Search Results

You are looking at 101 - 110 of 393 items for

  • Abstract: Adenoma x
  • Abstract: Carcinoma x
  • Abstract: Cancer x
  • Abstract: Tumour x
  • Abstract: Metastasis x
  • Abstract: Pheochromocytoma x
  • Abstract: MEN* x
  • Abstract: paraganglioma x
Clear All Modify Search
Restricted access

J. M. Johnston, D. F. Wood, E. A. Bolaji and D. G. Johnston

ABSTRACT

Some pituitary tumours respond to dopamine by decreasing the release of prolactin and/or GH and by inhibition of tumour growth. Certain tumours are unresponsive. Dopamine D2 receptor high-affinity binding is impaired in these tumours, and the rat GH3 cell line behaves in a similar way. The hypothesis that the dopamine-binding defect results from impaired D2 receptor gene expression has been tested in the present study. On Northern blots, D2 receptor mRNA was present in both normal rat pituitary cells and in GH3 cells. Sodium dodecyl sulphate-polyacrylamide gel electrophoresis identified a putative D2 receptor protein in normal and GH3 cell membranes. The lack of effect of dopamine in GH3 cells does not reflect the absence of D2 receptor gene expression.

Free access

James W Antoon, William D Meacham, Melyssa R Bratton, Evelyn M Slaughter, Lyndsay V Rhodes, Hasina B Ashe, Thomas E Wiese, Matthew E Burow and Barbara S Beckman

Recently, crosstalk between sphingolipid signaling pathways and steroid hormones has been illuminated as a possible therapeutic target. Sphingosine kinase (SK), the key enzyme metabolizing pro-apoptotic ceramide to pro-survival sphingosine-1-phosphate (S1P), is a promising therapeutic target for solid tumor cancers. In this study, we examined the ability of pharmacological inhibition of S1P formation to block estrogen signaling as a targeted breast cancer therapy. We found that the Sphk1/2 selective inhibitor (SK inhibitor (SKI))-II, blocked breast cancer viability, clonogenic survival and proliferation. Furthermore, SKI-II dose-dependently decreased estrogen-stimulated estrogen response element transcriptional activity and diminished mRNA levels of the estrogen receptor (ER)-regulated genes progesterone receptor and steroid derived factor-1. This inhibitor binds the ER directly in the antagonist ligand-binding domain. Taken together, our results suggest that SKIs have the ability to act as novel ER signaling inhibitors in breast carcinoma.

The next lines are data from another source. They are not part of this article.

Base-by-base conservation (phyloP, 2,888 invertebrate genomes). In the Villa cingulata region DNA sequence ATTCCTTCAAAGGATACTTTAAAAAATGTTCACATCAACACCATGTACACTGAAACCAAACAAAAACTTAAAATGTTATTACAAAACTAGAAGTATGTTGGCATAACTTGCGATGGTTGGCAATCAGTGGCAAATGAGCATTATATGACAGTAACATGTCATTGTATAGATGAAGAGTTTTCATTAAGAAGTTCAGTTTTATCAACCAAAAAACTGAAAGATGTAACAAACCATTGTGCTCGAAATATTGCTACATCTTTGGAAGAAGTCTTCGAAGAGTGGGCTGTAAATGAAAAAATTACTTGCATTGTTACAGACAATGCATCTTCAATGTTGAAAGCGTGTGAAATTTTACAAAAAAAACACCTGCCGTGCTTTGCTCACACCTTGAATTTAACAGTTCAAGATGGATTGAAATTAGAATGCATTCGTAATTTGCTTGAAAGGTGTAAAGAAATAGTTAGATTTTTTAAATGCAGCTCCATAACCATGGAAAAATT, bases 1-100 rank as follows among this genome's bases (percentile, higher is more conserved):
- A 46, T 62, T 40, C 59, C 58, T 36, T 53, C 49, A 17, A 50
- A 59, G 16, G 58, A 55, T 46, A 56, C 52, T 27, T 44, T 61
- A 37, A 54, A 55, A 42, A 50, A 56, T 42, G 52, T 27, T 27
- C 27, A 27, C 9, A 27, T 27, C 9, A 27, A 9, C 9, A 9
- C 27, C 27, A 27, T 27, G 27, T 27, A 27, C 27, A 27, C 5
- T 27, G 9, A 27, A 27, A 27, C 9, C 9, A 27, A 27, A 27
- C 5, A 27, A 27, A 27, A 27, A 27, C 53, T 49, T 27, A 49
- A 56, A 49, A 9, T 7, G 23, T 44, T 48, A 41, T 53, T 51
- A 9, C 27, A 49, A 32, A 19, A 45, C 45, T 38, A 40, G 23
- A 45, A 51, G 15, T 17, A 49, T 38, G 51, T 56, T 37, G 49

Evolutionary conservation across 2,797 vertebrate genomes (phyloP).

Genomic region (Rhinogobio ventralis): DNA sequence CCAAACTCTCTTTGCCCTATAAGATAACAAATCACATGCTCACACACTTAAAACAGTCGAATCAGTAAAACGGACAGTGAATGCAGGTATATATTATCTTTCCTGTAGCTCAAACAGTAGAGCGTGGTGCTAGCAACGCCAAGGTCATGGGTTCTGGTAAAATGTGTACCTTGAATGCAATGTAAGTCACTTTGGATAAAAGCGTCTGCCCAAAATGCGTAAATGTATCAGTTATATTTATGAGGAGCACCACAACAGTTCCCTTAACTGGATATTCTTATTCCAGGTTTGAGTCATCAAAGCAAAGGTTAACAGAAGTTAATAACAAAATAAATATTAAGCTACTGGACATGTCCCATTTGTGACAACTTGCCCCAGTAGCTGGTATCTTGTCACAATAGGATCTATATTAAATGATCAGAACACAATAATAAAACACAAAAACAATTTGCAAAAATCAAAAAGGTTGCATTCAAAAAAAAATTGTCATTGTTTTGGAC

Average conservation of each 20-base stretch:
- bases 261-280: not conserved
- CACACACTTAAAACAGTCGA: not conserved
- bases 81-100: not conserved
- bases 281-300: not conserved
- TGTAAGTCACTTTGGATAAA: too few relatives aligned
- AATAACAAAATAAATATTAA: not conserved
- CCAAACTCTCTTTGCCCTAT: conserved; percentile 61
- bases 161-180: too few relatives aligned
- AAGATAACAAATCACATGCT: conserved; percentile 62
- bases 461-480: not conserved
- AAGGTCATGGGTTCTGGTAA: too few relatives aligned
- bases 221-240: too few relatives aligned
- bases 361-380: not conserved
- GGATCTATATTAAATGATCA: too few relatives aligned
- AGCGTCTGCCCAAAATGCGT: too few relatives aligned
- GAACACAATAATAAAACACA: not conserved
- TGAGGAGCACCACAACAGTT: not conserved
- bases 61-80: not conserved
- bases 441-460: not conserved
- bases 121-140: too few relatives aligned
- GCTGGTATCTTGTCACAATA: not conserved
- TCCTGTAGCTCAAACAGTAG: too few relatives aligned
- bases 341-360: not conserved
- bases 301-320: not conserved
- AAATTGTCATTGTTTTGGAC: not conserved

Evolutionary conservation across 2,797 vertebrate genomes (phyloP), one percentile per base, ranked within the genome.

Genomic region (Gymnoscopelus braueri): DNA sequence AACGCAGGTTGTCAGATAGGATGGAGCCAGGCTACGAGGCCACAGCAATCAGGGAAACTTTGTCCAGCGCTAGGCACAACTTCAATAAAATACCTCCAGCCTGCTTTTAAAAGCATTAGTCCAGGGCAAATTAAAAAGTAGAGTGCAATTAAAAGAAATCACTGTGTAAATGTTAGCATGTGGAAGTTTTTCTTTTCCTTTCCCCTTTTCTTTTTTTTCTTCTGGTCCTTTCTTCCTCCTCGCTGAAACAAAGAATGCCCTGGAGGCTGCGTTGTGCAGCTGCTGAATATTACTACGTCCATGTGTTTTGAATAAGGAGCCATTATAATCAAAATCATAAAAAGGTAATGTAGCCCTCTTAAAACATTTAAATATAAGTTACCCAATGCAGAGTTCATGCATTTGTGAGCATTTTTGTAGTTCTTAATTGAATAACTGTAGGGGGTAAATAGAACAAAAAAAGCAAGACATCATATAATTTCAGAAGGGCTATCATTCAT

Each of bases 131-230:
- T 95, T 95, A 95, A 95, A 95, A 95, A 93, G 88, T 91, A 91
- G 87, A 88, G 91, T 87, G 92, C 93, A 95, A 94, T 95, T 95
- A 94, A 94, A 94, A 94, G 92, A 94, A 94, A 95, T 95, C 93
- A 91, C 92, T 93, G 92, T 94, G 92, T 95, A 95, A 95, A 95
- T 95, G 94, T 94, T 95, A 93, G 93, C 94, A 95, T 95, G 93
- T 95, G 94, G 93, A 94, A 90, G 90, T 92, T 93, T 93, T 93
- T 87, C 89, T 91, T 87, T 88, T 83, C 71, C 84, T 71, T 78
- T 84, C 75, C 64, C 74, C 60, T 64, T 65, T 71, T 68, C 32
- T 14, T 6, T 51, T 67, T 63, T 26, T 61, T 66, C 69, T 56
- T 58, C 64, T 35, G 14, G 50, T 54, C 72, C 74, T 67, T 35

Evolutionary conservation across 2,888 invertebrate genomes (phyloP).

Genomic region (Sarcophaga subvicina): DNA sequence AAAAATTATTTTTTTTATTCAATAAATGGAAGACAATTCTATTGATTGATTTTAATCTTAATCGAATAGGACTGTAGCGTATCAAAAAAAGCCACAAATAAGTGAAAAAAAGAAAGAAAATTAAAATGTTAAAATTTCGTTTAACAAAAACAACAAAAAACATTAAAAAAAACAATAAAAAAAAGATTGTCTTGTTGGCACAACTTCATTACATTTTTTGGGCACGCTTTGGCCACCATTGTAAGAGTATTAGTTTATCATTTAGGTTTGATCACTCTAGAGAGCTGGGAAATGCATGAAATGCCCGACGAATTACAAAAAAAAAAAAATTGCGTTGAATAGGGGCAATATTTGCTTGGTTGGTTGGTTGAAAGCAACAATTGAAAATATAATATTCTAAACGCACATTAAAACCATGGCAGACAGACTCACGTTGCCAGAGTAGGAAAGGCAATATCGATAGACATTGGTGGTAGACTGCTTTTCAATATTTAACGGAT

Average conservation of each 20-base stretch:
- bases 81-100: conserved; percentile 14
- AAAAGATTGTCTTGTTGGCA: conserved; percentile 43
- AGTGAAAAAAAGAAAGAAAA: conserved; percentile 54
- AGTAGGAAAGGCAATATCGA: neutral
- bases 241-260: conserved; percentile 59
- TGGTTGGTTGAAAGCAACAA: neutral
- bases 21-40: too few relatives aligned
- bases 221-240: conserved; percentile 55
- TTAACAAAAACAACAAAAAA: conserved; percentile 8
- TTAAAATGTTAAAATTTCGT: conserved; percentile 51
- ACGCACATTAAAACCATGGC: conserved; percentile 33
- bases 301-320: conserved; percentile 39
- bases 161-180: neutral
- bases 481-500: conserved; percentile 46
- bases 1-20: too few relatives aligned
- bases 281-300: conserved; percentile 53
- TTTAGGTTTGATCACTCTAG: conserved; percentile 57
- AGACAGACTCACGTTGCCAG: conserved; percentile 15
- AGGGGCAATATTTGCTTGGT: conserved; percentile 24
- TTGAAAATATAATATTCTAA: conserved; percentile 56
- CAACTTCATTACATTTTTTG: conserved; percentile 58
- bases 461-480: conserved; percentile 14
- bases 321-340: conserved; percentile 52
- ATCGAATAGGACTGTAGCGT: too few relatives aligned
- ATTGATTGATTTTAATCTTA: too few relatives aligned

Free access

K J Dudley, K Revill, R N Clayton and W E Farrell

Investigation of the epigenome of sporadic pituitary tumours is providing a more detailed understanding of aberrations that characterise this tumour type. Early studies, in this and other tumour types adopted candidate-gene approaches to characterise CpG island methylation as a mechanism responsible for or associated with gene silencing. However, more recently, investigators have adopted approaches that do not require a priori knowledge of the gene and transcript, as example differential display techniques, and also genome-wide, array-based approaches, to ‘uncover’ or ‘unmask’ silenced genes. Furthermore, through use of chromatin immunoprecipitation as a selective enrichment technique; we are now beginning to identify modifications that target the underlying histones themselves and that have roles in gene-silencing events. Collectively, these studies provided convincing evidence that change to the tumour epigenome are not simply epiphenomena but have functional consequences in the context of pituitary tumour evolution. Our ability to perform these types of studies has been and is increasingly reliant upon technological advances in the genomics and epigenomics arena. In this context, other more recent advances and developing technologies, and, in particular, next generation or flow cell re-sequencing techniques offer exciting opportunities for our future studies of this tumour type.